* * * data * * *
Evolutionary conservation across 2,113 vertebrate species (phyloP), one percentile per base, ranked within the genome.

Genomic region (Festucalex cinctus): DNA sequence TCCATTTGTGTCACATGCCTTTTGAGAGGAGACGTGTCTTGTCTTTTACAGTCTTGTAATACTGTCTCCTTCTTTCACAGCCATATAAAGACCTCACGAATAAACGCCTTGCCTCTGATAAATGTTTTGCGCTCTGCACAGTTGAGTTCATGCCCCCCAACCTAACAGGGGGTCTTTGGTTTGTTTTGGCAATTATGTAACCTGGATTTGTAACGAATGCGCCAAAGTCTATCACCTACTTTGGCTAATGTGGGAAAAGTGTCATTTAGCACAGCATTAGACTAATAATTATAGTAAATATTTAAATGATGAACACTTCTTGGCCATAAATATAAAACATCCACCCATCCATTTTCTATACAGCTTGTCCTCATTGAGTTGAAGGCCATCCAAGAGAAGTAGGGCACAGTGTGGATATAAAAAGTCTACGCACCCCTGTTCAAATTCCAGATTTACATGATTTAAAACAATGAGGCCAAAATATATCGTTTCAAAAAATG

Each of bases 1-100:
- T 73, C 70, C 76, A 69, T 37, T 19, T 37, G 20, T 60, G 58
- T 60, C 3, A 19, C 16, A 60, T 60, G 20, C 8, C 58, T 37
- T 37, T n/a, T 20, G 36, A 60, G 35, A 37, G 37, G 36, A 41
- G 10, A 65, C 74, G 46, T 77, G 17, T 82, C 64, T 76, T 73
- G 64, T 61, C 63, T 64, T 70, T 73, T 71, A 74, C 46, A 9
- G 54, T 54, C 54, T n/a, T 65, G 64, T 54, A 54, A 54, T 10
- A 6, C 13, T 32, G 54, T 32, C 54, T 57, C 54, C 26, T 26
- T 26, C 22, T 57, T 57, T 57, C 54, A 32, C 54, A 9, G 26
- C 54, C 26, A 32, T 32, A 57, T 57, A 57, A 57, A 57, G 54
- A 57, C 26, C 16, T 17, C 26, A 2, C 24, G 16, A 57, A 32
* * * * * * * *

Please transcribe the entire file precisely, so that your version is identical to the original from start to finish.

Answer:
Evolutionary conservation across 2,113 vertebrate species (phyloP), one percentile per base, ranked within the genome.

Genomic region (Festucalex cinctus): DNA sequence TCCATTTGTGTCACATGCCTTTTGAGAGGAGACGTGTCTTGTCTTTTACAGTCTTGTAATACTGTCTCCTTCTTTCACAGCCATATAAAGACCTCACGAATAAACGCCTTGCCTCTGATAAATGTTTTGCGCTCTGCACAGTTGAGTTCATGCCCCCCAACCTAACAGGGGGTCTTTGGTTTGTTTTGGCAATTATGTAACCTGGATTTGTAACGAATGCGCCAAAGTCTATCACCTACTTTGGCTAATGTGGGAAAAGTGTCATTTAGCACAGCATTAGACTAATAATTATAGTAAATATTTAAATGATGAACACTTCTTGGCCATAAATATAAAACATCCACCCATCCATTTTCTATACAGCTTGTCCTCATTGAGTTGAAGGCCATCCAAGAGAAGTAGGGCACAGTGTGGATATAAAAAGTCTACGCACCCCTGTTCAAATTCCAGATTTACATGATTTAAAACAATGAGGCCAAAATATATCGTTTCAAAAAATG

Each of bases 1-100:
- T 73, C 70, C 76, A 69, T 37, T 19, T 37, G 20, T 60, G 58
- T 60, C 3, A 19, C 16, A 60, T 60, G 20, C 8, C 58, T 37
- T 37, T n/a, T 20, G 36, A 60, G 35, A 37, G 37, G 36, A 41
- G 10, A 65, C 74, G 46, T 77, G 17, T 82, C 64, T 76, T 73
- G 64, T 61, C 63, T 64, T 70, T 73, T 71, A 74, C 46, A 9
- G 54, T 54, C 54, T n/a, T 65, G 64, T 54, A 54, A 54, T 10
- A 6, C 13, T 32, G 54, T 32, C 54, T 57, C 54, C 26, T 26
- T 26, C 22, T 57, T 57, T 57, C 54, A 32, C 54, A 9, G 26
- C 54, C 26, A 32, T 32, A 57, T 57, A 57, A 57, A 57, G 54
- A 57, C 26, C 16, T 17, C 26, A 2, C 24, G 16, A 57, A 32